Saturday, January 8, 2011

Menin's unexpected New Works entry

Surprise, you’re in the New Works Festival! Um, thanks … huh? That’s how it happened, more or less, at least for Bruce Menin. The school committee member, you see, is an inveterate, although not especially detail-oriented scribbler. Last summer, he looked at the calendar and noticed it was like five minutes to deadline for the New Works Festival, so, he rifled through the old desk drawer and found  a 10-minute play he had written almost three years ago. A couple of tweaks and, for better or worse,  the thing was in the mail. He didn’t think too much of it, just kind of wrote it off. “It was such an afterthought, that I completely forgot about it,” he says. Until he ran into one of the festival organizers, who congratulated him for landing a spot in the festival, a two-weekend celebration of new plays by local writers. ”Much to my embarrassment, I had to ask him for what,” says Menin. “ When he told me that I had been selected for New Works, to my further embarrassment, I had to ask him which play I had submitted.”

The piece in question was “Last Night,” a short about infidelity, murder, suicide and forgiveness:  A couple of lovers are caught in the act by one of the spouses, which "leads to some serious, long-term complications for all,” says Menin, a regular contributor to Random Acts, the play-in-a-day series.  It’s a dark comedy — “black hole dark, I I suppose,” he says. If the audience sticks around past the first two minutes of the play —  past the gunshots, that it to say — “it might work,” he says. “If it doesn't, it certainly won't be because of the efforts of the cast and the director.”   That would be cast members Arthur Knight, Theresa Donahoe and Sandy Farrier, and director Tim Diering, who is clearly a fan.

“From the first time I read it, I knew I wanted to direct it,” says Diering. "It’s a somewhat farcical look at the unintended consequences of an extramarital affair. Sex, violence and laughs galore. But like all good scripts, it has bigger-picture concepts you can't escape — in fact, you have to honor them in order to appreciate the humor as you work with the script. More than simply a comedy about infidelity, it's about accepting the consequences of our actions, dealing with emotions and passion, and the upshot of irresponsible, self-centered motivations.“

This is Menin’s second trip around the New Works block. He made his debut in 2005 with “Sid’s Place.” Last November, he teamed up with Jack Santos to create “Blind Date” for Random Acts.

JUST THE FACTS, MAN: Bruce Menin’s “Last Night” will be staged Jan. 29 at the New Works Festival, two weekends of full-length plays as staged readings and memorized 10-minute and one-act plays. The festival runs Jan. 21-22 and Jan. 28-29 at the Firehouse Center for the Performing Arts, 1 Market Square. Newburyport. For a complete schedule, click here. A limited number of four-day passes will be offered at $36. Single show tickets are $12.For information, call 978-462-7336 or check out the Firehouse web.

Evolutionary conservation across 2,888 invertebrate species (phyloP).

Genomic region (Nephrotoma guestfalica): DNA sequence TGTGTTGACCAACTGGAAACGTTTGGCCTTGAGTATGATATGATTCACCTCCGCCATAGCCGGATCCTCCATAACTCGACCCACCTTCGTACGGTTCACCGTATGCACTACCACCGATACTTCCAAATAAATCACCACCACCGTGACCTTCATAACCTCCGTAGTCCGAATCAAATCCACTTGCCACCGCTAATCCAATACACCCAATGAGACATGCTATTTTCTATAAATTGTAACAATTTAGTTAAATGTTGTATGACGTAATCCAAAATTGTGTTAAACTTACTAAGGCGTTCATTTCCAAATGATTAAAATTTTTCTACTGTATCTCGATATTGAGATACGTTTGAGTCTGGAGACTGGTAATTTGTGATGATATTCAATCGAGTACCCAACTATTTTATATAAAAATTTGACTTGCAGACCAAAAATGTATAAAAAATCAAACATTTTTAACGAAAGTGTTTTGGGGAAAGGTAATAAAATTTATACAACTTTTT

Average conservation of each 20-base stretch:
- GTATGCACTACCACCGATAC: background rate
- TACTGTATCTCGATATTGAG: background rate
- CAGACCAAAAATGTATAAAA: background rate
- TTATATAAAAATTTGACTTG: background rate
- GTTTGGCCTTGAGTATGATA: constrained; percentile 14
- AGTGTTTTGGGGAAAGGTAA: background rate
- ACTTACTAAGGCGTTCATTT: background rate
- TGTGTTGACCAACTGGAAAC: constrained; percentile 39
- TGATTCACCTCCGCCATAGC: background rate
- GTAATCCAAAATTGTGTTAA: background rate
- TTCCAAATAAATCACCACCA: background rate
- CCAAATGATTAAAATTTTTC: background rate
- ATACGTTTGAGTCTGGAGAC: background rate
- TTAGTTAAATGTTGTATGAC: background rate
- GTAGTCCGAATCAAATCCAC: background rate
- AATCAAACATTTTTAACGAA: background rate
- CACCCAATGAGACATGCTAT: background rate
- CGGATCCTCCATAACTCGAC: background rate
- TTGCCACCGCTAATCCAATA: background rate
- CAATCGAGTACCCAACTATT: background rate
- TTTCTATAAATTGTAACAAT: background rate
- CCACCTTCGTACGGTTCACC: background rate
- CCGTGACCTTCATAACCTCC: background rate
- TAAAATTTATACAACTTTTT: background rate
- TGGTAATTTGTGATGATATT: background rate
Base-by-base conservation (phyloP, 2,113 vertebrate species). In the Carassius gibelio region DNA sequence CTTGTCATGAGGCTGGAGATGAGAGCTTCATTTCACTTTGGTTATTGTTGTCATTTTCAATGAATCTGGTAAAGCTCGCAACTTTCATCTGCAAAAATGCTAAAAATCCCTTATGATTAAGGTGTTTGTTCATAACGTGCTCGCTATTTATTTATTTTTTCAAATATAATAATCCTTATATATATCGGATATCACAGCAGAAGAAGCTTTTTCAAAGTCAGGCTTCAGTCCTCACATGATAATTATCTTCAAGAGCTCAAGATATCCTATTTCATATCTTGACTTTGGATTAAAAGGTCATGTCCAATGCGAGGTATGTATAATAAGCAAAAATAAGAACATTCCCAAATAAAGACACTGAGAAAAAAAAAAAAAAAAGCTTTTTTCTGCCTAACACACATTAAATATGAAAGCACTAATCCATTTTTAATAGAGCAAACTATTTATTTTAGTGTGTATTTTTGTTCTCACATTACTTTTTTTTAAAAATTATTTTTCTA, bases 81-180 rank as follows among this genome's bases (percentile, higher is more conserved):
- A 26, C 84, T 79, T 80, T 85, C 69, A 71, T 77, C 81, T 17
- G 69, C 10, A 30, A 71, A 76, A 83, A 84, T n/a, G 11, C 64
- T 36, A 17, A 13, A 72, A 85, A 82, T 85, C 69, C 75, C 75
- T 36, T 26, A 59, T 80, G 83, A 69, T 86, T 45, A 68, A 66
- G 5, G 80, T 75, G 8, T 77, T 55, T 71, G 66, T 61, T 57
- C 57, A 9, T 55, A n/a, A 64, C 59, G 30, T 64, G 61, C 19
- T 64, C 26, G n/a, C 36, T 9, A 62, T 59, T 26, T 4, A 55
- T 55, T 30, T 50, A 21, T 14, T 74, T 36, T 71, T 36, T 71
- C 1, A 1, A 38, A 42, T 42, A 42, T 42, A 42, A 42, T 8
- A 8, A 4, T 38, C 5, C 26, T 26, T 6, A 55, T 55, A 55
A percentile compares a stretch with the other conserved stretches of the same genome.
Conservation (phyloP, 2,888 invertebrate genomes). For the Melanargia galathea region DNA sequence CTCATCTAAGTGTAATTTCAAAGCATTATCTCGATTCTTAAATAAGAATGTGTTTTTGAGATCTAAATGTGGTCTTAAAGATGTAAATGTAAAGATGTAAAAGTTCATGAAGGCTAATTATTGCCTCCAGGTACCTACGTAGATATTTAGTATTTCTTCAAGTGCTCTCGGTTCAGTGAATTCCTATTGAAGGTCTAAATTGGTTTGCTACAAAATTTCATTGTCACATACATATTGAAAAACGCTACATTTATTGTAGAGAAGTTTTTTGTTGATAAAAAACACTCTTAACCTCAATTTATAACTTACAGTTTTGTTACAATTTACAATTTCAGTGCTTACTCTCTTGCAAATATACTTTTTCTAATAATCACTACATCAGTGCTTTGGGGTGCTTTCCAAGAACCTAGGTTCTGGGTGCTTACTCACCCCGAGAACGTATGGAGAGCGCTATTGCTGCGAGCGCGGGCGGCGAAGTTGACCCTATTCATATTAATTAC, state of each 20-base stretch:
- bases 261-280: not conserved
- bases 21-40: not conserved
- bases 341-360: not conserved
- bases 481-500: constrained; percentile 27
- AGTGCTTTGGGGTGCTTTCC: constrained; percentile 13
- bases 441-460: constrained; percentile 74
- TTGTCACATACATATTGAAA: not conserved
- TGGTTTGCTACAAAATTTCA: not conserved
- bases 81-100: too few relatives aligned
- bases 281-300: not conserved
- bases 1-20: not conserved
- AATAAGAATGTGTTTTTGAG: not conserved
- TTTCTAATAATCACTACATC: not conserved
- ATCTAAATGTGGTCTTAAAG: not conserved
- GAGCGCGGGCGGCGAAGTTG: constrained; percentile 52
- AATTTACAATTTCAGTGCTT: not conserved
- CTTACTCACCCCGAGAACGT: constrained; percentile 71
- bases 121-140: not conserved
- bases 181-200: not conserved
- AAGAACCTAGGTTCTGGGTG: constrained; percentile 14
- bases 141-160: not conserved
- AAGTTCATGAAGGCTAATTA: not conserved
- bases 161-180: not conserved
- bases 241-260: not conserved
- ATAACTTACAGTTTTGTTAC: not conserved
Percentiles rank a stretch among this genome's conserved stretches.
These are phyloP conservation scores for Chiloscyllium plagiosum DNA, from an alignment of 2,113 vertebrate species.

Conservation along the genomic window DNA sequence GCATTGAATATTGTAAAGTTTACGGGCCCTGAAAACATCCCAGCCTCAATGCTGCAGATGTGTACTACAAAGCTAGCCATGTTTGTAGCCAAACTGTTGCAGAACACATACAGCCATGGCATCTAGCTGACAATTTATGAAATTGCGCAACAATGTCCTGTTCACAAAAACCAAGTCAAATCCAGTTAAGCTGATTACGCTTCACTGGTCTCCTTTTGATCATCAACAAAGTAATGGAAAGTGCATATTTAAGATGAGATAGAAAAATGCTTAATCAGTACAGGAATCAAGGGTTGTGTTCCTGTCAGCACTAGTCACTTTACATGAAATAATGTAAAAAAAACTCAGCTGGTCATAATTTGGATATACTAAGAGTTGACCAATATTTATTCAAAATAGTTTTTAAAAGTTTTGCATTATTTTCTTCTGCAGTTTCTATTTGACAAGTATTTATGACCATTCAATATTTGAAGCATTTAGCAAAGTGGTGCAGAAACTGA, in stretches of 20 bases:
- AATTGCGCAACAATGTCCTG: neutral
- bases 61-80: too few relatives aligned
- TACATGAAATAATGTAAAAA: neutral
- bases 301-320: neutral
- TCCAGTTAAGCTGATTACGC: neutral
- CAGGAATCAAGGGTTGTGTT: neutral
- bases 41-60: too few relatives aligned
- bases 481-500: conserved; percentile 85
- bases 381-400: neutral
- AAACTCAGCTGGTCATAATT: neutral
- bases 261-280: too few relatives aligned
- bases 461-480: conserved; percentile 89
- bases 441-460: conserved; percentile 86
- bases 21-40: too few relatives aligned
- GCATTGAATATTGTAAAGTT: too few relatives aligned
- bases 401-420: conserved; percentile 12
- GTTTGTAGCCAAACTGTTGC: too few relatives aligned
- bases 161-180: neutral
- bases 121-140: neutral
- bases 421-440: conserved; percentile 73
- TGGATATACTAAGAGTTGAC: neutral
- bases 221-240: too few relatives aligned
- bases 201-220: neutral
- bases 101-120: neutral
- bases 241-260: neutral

1. Sounds like a conundrum in search of a miracle...

    I've got my ticket!


  2. The one charm about marriage is that it makes a life of deception absolutely necessary for both parties. Oscar Wilde

    Sounds Bruce like you are going to take away the cloak of deception so that all can see the truth such as it is. Cannot wait to see how you are going to handle all that in ten minutes!

  3. Deception—including self-deception, is not always easily discerned. Guilt often deceives us and keeps us from acknowledging our deepest feelings—so we end up characterizing those feelings as selfish. And whose truth are we (or the author) seeking? A timeless set of questions. For isn’t the deepest kind of love, after all, complicated. And as far as deception and marriage (or any important relationship), perhaps it depends on how deep and close the relationship really is—for if it can stand up to the truth, and each partner’s truth---then it’s a pretty amazing (and I would venture to say rare) type of relationship indeed.

    While we are on the subject—Our health and well being—our very humanity depends on some level of selfishness—it is simply necessary for survival and for love itself to exist. It is only when we are totally and solely selfish that we betray those we care about, as well as ourselves. It is a balancing act that some handle better than others.

    Finally, often times the truth is painful and it may be impossible for someone not to be hurt by it. But that does not mean it is evil to act on that truth. Sometimes it is necessary for growth. No one said it would be easy.

    BTW—If anyone is more than capable of handling the challenging themes included in “Last Night,” and with a good dose of humor thrown in, it’s Bruce.

  4. It was funny--but more cloudy/sad than really dark. I felt badly for both spouses. Not really sure how to feel about the lover. More thoughts when I have the time...

  5. "...angels do not sin because they do not yearn."

    "Love is anguish alongside exultation."

    'Splendor before prudence. Miracles,..are daily with us -- so watch the world with an artistic eye. As Yeats wrote, "The worst thing about some men is when they are not drunk they are sober." Too sober is deadening; a little drunk is sublime.'